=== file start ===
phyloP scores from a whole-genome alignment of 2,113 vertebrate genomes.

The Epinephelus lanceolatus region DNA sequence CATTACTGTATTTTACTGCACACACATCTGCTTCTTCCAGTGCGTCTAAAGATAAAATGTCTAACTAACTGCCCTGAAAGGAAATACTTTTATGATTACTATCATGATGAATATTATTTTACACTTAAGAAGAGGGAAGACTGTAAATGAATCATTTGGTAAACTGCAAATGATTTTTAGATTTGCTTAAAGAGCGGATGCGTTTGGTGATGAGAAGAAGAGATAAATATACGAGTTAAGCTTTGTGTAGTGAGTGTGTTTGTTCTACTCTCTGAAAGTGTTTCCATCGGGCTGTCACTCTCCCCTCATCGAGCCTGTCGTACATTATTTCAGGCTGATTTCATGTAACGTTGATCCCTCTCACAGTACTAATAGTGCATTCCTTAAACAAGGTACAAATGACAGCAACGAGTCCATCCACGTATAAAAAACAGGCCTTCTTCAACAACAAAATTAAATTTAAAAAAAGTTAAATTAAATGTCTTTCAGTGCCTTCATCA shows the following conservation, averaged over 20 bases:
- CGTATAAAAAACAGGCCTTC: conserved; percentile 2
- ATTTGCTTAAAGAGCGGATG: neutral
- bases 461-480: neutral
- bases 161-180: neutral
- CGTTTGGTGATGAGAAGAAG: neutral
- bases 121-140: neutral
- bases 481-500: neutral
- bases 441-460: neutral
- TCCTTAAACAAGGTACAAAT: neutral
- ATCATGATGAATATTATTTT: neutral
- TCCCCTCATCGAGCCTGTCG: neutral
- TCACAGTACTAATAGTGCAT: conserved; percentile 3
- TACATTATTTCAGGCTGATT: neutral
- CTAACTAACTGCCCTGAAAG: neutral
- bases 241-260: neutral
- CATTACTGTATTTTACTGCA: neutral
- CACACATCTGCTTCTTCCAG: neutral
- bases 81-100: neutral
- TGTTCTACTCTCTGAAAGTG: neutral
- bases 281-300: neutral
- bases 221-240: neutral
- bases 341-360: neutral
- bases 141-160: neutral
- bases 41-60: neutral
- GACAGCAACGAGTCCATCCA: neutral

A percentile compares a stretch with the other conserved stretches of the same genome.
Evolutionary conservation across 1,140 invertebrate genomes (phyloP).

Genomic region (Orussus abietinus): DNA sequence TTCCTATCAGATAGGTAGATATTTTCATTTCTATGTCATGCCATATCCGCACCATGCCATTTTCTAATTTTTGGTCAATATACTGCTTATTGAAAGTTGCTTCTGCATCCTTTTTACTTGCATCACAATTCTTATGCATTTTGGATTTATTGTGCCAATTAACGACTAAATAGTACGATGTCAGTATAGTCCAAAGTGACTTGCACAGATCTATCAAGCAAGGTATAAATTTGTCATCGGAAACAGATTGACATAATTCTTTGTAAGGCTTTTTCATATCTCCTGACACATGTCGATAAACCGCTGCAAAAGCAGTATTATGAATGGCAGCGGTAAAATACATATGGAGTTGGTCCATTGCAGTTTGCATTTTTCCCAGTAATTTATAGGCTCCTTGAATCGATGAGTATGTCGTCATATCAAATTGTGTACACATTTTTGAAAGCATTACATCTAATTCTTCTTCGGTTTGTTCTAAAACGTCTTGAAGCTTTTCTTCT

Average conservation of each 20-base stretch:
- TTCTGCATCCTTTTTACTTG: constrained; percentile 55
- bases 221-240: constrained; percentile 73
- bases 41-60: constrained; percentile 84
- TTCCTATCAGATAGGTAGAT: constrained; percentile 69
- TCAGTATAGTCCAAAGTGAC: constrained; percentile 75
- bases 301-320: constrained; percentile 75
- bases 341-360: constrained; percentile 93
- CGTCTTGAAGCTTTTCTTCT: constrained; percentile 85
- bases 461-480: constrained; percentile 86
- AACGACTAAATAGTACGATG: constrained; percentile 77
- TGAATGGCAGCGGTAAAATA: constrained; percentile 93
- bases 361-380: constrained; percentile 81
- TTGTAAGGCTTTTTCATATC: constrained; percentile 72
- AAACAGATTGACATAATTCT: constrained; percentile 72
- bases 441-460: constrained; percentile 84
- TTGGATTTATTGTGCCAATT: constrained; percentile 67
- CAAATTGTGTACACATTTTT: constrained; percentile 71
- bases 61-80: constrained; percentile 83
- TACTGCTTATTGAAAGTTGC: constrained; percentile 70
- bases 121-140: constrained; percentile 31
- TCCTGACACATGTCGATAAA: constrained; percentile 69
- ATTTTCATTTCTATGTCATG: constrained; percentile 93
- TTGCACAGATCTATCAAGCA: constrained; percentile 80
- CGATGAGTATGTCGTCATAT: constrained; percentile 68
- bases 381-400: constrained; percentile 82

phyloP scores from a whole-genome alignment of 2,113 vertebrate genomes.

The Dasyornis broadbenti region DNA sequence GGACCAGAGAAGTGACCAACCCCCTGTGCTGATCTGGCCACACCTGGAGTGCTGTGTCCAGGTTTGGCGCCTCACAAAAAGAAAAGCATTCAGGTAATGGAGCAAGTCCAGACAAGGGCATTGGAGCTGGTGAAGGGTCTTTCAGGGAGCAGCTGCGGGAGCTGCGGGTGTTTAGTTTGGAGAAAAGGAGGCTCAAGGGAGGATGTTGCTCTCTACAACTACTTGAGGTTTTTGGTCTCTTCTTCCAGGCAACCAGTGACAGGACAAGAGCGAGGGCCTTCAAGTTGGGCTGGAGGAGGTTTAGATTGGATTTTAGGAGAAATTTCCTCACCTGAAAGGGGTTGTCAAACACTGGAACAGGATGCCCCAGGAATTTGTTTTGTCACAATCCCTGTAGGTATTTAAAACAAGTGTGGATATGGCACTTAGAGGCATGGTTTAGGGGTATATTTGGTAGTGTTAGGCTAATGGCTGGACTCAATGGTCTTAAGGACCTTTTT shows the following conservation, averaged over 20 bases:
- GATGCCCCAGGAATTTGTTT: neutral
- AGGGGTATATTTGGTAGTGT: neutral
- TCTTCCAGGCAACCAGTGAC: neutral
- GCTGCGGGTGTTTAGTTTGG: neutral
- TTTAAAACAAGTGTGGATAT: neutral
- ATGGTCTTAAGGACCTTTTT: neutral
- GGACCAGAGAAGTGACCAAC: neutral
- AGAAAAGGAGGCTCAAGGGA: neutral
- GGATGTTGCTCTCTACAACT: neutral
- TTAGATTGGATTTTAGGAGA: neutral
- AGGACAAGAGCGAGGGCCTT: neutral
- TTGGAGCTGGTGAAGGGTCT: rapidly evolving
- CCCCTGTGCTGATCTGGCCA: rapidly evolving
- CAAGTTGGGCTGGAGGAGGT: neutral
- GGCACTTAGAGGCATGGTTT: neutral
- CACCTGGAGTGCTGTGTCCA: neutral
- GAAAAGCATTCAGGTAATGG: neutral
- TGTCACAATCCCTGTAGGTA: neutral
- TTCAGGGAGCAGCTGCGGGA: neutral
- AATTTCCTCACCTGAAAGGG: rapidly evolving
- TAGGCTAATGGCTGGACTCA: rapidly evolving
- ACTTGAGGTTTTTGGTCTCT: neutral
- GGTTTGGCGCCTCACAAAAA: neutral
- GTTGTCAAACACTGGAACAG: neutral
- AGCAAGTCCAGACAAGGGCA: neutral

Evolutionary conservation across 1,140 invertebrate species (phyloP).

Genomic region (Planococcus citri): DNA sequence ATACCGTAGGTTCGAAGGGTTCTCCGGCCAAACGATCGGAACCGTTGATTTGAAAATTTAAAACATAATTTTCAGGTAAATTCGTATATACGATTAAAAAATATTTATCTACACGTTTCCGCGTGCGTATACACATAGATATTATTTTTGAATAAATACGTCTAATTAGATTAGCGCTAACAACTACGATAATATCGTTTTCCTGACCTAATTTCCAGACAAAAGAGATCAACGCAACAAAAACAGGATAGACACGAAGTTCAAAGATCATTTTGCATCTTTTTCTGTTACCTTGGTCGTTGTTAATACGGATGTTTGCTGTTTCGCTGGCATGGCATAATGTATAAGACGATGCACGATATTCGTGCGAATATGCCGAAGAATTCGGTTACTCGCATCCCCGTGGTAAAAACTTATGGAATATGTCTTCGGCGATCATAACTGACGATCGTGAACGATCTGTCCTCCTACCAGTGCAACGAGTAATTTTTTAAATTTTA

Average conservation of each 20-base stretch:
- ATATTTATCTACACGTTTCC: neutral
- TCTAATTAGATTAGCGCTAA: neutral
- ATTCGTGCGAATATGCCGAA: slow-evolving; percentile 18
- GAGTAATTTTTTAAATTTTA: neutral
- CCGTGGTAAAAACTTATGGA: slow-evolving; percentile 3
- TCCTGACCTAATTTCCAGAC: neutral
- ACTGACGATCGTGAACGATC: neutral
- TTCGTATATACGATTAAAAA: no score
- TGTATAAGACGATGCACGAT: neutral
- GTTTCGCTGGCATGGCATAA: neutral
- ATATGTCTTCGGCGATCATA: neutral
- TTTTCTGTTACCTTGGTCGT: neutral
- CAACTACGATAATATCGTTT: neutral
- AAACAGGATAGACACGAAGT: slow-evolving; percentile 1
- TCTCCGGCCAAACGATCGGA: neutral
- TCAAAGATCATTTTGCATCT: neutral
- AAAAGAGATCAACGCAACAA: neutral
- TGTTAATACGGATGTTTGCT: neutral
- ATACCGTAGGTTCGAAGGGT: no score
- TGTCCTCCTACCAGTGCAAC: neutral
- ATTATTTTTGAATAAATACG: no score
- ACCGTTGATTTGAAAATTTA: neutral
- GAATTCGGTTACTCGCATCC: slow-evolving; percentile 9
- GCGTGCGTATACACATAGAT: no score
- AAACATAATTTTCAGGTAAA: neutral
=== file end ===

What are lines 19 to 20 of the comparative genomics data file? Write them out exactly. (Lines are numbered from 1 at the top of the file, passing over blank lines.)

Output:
- CACACATCTGCTTCTTCCAG: neutral
- bases 81-100: neutral